Regular updates keep security in check, too! If something in the code gets cracked, or becomes a vulnerability, the best way to fix that is an update. However, the same also works in reverse: if something new gets introduced, it’s possible it’s got holes in it that the developers only notice and fix after it’s reported. That’s not paranoia, either! There’s a class of cyberattack called a zero-day attack. These attacks go after vulnerabilities that updates leave, and they try to get in before the developers notice the hole and patch it.

If you’re very worried about what forums are saying about an update, give it some time. Windows will usually let you delay updates, so you can wait a little bit and see how other users are faring before diving in – the same should also be true of other software developers following the Microsoft principle.


You cannot download RAM. RAM is a hardware thing. If something promises to download RAM on your device for you, do not click it. Understanding the difference between hardware and software can be the difference between ending up with a virus or not. Updating hardware usually looks like buying something to attach to the computer – you can add RAM by physically buying RAM at Best Buy, for example. You can’t download a new keyboard, so don’t try to! Or, you can update what’s written on a CD-RM disc, but you can’t update it from standard to Blu-Ray with a regular computer. You can update a mouse driver, you can’t update the mouse itself to suddenly see ultraviolet with something you downloaded online.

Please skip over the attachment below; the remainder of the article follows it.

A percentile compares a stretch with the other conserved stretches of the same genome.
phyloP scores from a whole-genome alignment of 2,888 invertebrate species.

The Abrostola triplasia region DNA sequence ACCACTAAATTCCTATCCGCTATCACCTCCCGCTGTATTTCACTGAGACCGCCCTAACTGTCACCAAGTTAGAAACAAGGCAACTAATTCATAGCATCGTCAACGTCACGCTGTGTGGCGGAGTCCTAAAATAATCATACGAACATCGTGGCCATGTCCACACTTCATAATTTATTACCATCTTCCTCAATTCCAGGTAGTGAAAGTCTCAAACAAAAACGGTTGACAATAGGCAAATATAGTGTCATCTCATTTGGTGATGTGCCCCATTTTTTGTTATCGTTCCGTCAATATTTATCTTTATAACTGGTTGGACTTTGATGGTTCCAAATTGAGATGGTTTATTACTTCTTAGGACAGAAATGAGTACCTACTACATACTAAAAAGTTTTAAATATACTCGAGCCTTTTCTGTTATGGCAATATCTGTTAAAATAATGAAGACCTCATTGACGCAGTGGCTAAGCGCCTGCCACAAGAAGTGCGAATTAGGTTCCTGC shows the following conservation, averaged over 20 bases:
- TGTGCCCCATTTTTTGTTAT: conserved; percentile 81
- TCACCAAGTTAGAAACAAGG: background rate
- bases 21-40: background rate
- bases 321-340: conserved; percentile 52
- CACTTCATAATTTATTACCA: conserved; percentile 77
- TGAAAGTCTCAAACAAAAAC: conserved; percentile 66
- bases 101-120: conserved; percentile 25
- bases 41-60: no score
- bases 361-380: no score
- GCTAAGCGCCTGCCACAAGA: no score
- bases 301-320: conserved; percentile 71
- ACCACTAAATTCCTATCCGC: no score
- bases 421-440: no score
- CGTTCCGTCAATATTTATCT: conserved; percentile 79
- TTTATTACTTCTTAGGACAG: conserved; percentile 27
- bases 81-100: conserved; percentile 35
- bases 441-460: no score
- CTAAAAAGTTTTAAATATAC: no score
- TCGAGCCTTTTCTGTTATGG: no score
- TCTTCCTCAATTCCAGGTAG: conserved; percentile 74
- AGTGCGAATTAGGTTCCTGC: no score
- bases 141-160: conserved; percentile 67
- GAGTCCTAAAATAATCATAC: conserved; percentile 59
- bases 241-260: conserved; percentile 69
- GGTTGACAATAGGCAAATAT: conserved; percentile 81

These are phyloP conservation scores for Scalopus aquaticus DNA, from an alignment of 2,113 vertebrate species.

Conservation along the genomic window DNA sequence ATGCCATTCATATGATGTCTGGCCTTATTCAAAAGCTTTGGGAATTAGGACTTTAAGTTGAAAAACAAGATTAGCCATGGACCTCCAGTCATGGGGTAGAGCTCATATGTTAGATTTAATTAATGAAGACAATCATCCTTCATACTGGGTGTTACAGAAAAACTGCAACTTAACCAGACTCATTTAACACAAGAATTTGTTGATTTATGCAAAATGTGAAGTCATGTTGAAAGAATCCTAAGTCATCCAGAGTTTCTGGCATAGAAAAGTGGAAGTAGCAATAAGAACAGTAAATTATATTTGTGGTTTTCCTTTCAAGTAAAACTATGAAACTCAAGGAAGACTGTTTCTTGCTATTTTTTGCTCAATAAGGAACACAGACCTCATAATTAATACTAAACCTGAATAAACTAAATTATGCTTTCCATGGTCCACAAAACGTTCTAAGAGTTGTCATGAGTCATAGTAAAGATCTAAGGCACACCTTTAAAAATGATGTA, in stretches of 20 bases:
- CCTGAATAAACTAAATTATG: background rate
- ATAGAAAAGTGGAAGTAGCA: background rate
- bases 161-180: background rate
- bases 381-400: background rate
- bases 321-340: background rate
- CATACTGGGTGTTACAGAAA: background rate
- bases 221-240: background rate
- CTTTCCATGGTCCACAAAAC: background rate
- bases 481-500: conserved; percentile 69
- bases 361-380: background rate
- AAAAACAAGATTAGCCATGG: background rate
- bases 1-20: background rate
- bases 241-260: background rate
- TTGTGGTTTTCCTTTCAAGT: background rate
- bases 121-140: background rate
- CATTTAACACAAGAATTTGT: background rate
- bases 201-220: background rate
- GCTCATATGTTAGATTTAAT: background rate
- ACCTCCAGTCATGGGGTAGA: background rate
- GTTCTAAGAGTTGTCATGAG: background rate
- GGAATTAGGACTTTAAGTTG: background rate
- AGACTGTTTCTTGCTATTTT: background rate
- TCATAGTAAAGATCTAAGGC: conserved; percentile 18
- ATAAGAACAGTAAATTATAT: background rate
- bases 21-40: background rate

In general, once something is a physical item, it is going take physical items to upgrade it. Can you make a mouse see ultraviolet? Sure, you can buy a sensor and attach it to the mouse. Can you do that with software only? No.